This month’s edition of Scientifically Speaking goes out to all the moms and dads who’ve warned their children throughout the years about exposure to the cold winter weather, which will inevitably lead to “catching a cold,” right?
Seriously though, as I’ve gotten older, I’ve started to wonder if my mom was just duping me the whole time. Both a cold and the flu are caused by viral infections, so what in the heck does cold weather have to do with anything?
It looks like we’ve stumbled across a great topic for Scientifically Speaking. I did a little digging and — as always — got a few leads from our expert scientists. I’d like to say I’ve got a solid answer for you guys, but there seems to be some difference of opinion within the medical community. Let’s break down my findings, shall we?
Cold vs. Flu
Before we dive into all the cold weather talk, let’s discuss what a cold actually is. With more than 200 viruses causing it, the common cold is a viral infectious disease that usually leads to symptoms such as coughing, sore throat, runny nose, and sneezing.
The most common virus strands that cause a cold are rhinoviruses, and all of those nasty symptoms you experience are actually a result of your body’s immune response to the infection rather than the deterioration of tissue that the actual virus causes. In more extreme cases, the virus causing your cold can lead to viral or bacterial pneumonia.
The flu, or influenza, is also a respiratory infection, but it’s caused specifically by influenza viruses and usually leads to more severe symptoms such as fever, body aches, chills and headaches. There are three different types of flu viruses, all of which humans are susceptible to.
What the Experts Say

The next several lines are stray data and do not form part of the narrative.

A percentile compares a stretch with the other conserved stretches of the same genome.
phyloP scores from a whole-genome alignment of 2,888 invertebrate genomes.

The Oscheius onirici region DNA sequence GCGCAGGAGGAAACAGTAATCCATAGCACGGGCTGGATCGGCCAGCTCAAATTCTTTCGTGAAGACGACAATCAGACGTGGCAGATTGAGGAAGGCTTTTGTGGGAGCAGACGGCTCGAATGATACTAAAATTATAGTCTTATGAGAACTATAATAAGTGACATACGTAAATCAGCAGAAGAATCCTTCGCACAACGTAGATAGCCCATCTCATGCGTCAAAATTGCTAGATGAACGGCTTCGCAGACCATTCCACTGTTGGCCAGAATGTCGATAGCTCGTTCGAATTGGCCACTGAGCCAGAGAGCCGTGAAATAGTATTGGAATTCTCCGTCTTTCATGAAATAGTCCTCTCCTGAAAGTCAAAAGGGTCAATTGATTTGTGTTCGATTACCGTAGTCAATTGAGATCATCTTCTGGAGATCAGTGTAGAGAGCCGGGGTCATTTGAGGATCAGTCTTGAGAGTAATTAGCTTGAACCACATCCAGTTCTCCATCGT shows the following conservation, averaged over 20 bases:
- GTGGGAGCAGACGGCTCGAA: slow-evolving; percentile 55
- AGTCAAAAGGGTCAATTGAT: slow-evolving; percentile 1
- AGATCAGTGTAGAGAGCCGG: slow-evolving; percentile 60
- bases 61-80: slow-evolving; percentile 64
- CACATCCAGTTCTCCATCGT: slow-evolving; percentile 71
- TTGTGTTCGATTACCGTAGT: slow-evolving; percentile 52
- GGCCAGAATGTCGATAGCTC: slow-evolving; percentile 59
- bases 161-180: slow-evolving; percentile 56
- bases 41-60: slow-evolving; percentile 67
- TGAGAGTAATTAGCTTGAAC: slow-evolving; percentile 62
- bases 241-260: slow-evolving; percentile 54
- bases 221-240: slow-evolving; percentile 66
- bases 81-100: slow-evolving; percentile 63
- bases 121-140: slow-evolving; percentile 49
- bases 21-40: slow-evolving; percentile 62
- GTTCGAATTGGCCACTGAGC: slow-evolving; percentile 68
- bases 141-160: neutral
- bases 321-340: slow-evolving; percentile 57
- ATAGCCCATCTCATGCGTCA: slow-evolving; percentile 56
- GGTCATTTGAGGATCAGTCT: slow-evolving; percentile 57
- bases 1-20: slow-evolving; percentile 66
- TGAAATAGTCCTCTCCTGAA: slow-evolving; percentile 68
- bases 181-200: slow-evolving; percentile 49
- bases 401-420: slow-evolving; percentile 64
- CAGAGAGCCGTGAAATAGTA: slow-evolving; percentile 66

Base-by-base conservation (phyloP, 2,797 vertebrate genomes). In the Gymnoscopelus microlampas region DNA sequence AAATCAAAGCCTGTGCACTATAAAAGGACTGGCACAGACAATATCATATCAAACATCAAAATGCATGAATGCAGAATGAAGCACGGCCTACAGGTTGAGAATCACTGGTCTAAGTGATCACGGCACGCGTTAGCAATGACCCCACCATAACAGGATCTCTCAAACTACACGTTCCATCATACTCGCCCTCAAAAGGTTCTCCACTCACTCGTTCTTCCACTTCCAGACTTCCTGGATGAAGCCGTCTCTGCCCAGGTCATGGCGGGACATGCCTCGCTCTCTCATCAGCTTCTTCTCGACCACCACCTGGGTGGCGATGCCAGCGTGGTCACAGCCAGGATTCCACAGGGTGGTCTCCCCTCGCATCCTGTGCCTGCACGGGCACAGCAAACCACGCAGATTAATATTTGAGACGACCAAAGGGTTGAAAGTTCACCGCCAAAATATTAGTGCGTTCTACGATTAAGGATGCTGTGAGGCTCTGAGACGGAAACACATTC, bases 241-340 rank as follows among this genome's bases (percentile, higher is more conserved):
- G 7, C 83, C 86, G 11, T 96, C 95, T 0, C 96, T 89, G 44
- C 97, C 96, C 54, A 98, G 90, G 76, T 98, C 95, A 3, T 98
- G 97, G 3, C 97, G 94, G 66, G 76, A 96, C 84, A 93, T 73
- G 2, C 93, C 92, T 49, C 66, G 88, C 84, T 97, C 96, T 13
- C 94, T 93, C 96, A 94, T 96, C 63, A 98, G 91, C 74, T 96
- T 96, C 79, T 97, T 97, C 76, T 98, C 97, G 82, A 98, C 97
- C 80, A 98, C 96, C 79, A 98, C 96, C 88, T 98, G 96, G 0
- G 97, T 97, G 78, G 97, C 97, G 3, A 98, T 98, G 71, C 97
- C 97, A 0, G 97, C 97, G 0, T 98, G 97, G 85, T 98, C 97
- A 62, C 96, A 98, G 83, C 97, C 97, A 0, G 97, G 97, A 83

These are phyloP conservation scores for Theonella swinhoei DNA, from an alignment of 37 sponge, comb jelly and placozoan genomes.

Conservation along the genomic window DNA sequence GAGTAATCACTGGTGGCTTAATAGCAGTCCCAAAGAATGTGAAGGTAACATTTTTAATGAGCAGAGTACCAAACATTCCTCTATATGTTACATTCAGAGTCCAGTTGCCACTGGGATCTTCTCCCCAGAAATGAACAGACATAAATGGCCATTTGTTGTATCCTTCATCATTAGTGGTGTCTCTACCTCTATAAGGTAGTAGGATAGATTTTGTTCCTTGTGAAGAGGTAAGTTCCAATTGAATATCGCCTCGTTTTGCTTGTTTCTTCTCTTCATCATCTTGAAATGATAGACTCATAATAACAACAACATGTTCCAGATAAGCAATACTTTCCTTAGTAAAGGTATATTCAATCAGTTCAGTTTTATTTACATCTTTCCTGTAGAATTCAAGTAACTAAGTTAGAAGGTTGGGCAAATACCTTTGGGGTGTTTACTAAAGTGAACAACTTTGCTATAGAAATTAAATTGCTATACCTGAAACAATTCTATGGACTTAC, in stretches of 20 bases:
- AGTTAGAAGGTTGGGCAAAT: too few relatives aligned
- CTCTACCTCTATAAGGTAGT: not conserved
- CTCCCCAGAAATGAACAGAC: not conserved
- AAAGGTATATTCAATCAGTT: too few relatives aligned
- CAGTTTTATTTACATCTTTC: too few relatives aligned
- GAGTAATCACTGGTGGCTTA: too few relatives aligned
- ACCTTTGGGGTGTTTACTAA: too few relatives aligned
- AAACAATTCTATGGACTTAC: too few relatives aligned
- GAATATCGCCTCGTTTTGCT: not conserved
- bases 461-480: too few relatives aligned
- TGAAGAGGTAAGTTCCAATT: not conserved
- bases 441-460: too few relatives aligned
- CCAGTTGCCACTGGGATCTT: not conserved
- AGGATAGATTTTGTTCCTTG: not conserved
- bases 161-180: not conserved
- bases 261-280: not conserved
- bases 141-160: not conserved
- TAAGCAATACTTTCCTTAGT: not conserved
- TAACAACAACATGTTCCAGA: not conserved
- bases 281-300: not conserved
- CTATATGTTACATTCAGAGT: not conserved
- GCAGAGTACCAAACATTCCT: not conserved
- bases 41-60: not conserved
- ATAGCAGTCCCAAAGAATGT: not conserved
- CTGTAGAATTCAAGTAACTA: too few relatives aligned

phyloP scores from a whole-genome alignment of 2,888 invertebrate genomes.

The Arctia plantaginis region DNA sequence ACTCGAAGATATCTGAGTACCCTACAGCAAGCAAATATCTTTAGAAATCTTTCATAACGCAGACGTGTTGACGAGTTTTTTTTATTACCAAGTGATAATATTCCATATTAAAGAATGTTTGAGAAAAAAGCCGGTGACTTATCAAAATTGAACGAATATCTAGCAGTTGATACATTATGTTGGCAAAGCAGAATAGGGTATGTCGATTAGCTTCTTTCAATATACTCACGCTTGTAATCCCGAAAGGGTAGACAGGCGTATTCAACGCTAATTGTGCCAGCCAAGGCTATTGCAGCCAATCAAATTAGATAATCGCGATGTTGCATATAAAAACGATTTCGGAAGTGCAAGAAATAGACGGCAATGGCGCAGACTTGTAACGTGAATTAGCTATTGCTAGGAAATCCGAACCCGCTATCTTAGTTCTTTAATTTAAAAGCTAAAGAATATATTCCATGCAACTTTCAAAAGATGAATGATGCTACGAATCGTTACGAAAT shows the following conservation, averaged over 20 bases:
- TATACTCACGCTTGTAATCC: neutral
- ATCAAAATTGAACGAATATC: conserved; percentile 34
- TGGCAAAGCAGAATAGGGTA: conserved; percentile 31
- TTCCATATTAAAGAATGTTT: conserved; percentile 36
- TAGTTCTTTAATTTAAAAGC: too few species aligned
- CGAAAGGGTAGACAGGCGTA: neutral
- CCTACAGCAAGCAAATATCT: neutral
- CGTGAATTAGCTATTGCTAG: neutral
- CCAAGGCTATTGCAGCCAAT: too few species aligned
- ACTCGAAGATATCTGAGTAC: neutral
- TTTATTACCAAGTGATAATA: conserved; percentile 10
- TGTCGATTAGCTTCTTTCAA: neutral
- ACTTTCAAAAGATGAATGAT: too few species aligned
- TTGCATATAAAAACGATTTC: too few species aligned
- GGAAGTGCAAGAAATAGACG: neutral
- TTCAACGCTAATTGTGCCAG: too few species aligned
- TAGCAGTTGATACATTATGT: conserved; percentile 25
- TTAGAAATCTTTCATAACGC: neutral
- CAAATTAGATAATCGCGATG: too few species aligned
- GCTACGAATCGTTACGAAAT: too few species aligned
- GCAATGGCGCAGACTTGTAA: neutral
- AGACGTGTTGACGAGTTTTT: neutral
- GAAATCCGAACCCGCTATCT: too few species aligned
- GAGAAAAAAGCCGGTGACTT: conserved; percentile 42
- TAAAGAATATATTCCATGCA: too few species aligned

The National Institutes of Health uncovered some evidence that might back up your parent’s argument to keep warm during the winter season. These findings are specifically associated with the flu virus and its outer covering, or envelope.
The study showed that colder temperatures, near or below freezing, cause the flu virus to form a rubbery, gel-like covering that shields the virus, allowing for easier transfer from person to person. Once the virus enters the body, usually through mucus membranes in the mouth, nose or eyes, it reaches warmer temperatures in the respiratory tract and causes the covering to melt. The virus’ outer covering then reaches a liquid phase, allowing it to infect the cells of its new host.
On the flip side, during warmer seasons the temperature is too high for the viral membrane to enter its gel state. Because of this, flu viruses often can’t withstand the elements and will dry out and weaken, leading to the end of “flu season.” This led the scientists to wonder whether people might better protect themselves against the flu by remaining indoors at warmer temperatures than usual.
What the Other Experts Say
According to other experts, staying indoors might be the worst thing you can do for yourself throughout the winter. A leading theory is that confinement breeds infection.
“In winter, we spend more time indoors, in rooms that may not get a lot of circulation, giving us more opportunities to be exposed to respiratory viruses,” says William Schaffner, M.D., chairman of the department of preventive medicine at the Vanderbilt University School of Medicine in Nashville, in this Real Simple article.
Additionally, Schaffner adds, the winter air, inside and outside, also tends to be less humid, drying nasal passages and making them more vulnerable to viral invasion.
What You Can Do
These are only two opinions on the subject of winter sickness, but there’s a lot of information out there. Do some investigating yourself to see what the research tells us.
In the meantime, the best thing you can do to fight that winter virus is take preventative measures that support a healthy immune system. Evidence suggests that a healthy dose of both vitamin C and zinc may help. Deficiency in either of these may make individuals more susceptible to impaired immune response. Healthy adults generally need at least 75–90 mg of vitamin C and 8–11 mg of zinc per day to avoid severe deficiency.
Another important way to protect yourself from a virus is to avoid any kind of hand-to-face contact. Typically, a virus enters through hand-to-eye, -nose, or -mouth transmission. And of course, don’t forget to take the obvious precautions: healthy diet and exercise, sufficient amounts of sleep, disinfecting germ-susceptible areas, and regularly washing hands.
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